To the Ministry's main lobby The Ministry Blog
concert setlists

2 April, 2007

Still ripping off t-shirts

Like Porcupine Tree, Marillion aren't performing in Manchester on the forthcoming tour, instead appearing in Liverpool on 7 June (Porcupine Tree are in Preston on 20 April).  Primarily, that's because their usual preferred venue, the Manchester Academy, is closing for refurbishment, but there's a specific reason why they didn't simply select alternative venues in Manchester.

Marillion explain in a message that mightn't be archived, so I'll reproduce it in full:

Reluctantly, we are not playing Manchester on the Somewhere Else Tour. Our old friend, The Academy, is closed for refurbishment. All the other suitable venues in Manchester have a policy of charging a 25% merchandise commission. Basically this means that if we sell one of OUR tee shirts or CDs (already bought and paid-for by us) to you, (OUR fans) we must pay the VENUE one quarter of the money YOU part with! You might think this is outrageous. You might even wonder how it can be LEGAL and so do we.. Unfortunately, it's rapidly becoming the norm at venues throughout the UK and Europe and we have decided to take a stand against this practice which is really no more than plain extortion.

All venues (quite reasonably) charge artists no-small-amount to hire the place, to provide security for the show, and to cover venue staff and running costs. The venue then takes a ton of YOUR money across the bar on the night and despite the fact that we, the artists, are responsible for the bar being full of thirsty customers, SOME venue owners somehow feel they have an additional right to ask for a hefty slice of artist's tour merchandise!

So we're going to Liverpool instead (it's Liverpool's turn anyway), but we'd love to do both.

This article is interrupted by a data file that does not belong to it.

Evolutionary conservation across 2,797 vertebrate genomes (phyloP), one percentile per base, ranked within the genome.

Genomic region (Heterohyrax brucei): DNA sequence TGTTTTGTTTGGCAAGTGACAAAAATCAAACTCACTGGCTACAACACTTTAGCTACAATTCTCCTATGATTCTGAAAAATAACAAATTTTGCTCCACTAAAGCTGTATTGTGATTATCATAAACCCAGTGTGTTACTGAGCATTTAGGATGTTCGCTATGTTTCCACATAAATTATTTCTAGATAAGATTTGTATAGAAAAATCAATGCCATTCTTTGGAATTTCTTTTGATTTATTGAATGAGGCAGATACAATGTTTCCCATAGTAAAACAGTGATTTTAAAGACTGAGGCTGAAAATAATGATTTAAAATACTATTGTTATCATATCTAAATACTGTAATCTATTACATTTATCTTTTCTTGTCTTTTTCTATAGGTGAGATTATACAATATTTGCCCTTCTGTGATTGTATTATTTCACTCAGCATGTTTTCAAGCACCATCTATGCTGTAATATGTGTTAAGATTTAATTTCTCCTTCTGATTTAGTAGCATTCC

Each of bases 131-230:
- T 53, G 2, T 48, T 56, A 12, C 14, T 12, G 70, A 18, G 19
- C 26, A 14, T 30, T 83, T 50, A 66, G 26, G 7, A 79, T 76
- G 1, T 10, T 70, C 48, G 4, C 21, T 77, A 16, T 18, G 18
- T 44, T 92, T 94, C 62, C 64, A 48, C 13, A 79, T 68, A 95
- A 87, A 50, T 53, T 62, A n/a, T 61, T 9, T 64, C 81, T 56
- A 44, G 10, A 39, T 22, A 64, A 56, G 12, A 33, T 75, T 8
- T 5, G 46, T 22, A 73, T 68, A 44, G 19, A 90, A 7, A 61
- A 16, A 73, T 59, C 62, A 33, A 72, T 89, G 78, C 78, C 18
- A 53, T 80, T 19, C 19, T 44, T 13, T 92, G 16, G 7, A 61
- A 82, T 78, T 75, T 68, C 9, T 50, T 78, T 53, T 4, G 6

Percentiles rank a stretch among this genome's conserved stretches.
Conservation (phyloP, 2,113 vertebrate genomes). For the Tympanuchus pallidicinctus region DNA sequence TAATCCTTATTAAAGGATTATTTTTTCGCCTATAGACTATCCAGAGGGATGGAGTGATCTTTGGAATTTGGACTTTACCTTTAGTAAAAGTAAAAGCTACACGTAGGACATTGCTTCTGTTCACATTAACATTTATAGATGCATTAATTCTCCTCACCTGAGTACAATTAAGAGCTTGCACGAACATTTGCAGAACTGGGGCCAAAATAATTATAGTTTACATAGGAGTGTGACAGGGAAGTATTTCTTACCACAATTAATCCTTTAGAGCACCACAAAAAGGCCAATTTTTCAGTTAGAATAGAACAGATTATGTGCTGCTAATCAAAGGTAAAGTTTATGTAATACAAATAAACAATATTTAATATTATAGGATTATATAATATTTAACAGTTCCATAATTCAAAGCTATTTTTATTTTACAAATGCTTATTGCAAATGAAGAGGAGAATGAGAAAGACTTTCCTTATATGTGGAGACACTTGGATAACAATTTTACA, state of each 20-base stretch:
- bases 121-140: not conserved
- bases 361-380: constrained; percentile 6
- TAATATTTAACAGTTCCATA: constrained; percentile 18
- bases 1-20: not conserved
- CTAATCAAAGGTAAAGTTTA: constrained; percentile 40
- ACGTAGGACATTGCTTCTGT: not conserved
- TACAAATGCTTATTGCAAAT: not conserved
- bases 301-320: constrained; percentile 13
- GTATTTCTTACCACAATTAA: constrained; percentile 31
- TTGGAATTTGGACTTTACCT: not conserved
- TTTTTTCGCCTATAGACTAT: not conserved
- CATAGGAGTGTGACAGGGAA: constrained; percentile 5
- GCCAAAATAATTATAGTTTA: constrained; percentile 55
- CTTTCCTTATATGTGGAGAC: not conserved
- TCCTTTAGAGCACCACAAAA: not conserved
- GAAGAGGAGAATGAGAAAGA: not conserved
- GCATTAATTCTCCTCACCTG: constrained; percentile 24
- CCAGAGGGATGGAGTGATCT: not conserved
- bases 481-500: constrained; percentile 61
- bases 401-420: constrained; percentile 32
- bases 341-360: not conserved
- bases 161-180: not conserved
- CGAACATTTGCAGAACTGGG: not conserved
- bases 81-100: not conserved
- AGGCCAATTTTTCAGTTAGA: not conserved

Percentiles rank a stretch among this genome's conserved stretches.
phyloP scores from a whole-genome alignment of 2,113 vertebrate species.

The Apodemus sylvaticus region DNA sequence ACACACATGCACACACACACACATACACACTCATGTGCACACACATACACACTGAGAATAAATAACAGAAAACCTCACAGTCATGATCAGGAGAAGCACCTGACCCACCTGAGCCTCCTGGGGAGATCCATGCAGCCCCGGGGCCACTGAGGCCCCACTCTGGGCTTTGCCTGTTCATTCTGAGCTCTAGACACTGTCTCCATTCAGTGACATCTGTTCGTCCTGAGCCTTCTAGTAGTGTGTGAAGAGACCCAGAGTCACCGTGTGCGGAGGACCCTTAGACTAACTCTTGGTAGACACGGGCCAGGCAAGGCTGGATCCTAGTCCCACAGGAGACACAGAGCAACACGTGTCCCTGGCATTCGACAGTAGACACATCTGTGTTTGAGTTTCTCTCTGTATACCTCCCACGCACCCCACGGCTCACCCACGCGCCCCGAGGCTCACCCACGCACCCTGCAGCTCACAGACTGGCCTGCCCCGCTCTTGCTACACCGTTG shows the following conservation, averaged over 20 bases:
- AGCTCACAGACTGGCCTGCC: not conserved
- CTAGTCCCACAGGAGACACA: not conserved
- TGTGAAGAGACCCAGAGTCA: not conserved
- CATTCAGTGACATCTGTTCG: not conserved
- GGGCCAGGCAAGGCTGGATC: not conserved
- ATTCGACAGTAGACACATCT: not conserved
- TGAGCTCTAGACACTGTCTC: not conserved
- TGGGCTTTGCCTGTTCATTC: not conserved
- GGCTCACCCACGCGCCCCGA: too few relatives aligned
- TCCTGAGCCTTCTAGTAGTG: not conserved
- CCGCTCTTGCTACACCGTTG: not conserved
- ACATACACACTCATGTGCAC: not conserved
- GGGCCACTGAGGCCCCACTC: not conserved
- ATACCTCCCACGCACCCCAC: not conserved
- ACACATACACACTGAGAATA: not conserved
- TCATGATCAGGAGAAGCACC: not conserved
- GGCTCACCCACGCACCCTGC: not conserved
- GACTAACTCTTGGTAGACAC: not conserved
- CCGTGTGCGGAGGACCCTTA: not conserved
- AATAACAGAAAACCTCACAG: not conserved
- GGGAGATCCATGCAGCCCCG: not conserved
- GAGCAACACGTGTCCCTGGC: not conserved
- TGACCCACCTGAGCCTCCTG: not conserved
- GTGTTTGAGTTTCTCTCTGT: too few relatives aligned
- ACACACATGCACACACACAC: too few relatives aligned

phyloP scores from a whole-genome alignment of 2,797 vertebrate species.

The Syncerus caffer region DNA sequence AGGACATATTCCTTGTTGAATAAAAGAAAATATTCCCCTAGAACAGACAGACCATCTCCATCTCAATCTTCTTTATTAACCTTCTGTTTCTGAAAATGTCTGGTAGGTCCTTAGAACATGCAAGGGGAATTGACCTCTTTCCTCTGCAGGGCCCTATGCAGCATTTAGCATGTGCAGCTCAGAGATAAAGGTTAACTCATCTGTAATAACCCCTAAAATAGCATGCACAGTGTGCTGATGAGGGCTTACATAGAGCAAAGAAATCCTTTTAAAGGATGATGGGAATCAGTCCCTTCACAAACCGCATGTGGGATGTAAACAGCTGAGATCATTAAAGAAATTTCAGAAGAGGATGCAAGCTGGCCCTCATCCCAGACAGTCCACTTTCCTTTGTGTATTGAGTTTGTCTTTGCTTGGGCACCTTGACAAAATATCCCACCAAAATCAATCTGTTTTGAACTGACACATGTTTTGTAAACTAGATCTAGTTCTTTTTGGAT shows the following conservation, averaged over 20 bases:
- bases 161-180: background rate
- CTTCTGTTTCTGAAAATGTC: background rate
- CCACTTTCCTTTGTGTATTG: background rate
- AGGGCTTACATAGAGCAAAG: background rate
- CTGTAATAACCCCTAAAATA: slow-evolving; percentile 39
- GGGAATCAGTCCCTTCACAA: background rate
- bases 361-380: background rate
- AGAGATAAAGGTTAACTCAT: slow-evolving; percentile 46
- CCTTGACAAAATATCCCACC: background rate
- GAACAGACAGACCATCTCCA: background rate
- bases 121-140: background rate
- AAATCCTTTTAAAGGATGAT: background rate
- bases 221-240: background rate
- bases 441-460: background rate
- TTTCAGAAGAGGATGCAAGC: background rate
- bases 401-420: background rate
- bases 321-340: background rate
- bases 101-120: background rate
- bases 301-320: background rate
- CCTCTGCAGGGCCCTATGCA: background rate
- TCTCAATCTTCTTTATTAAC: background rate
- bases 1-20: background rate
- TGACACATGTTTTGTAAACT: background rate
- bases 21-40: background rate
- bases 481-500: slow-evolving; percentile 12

We charge £12-15 for our t-shirts and refuse to put the prices up just to cover the merchandise fees which is what has been suggested to us in the past. Why should we make the fans pay? Of course we could put a higher price on the concert tickets but we donít want to do that either. Why should we be forced to do that? Selling merchandise on tour can often make the difference between an overall loss and an overall profit so we don't want to be forced to give it all away. We've asked for 25% of the bar takings in return but, oddly enough, the venues won't go for that!

Some venues want to charge 20% for t-shirts, 15% for CDs and a massive 30% for programmes - we donít understand or accept this concept either.

With us it is a question of the revenue and also of principles. So we're boycotting the gigs who want a merchandise percentage, and we're getting together with other band managers and forums to spearhead a campaign against this practice.

We hope you understand and can make it across to Liverpool or Leeds instead.

If you remember, Sigur Rós encountered the same practice at the Hard Rock Hotel, Las Vegas in 2005, and protested by selling merchandise extremely cheaply ($1 per T-shirt). The venue took its cut of the profits (but "30% of nothing amounts to nothing") and the ongoing bad publicity.

Conversely, let's spread a little positive publicity: the Manchester Academy doesn't rip-off bands and fans in that way. Well done.

As I said in that earlier Sigur Rós entry, I consider it better to buy merchandise from bands' own webstores, wherever possible, as I think that gives them the greatest financial benefit.

Comments

Unfortunately Liverpool clashes with Mostly Autumn's show at Crewe Limelight, so I'm trekking all the way down to London to catch them at the Forum the weekend after.

Posted by Tim Hall at April 2, 2007 08:21 PM
.
Site Home Tull Tour History Annotated Passion Play
.
Day in the life... Page design and original graphics © NRT, 2003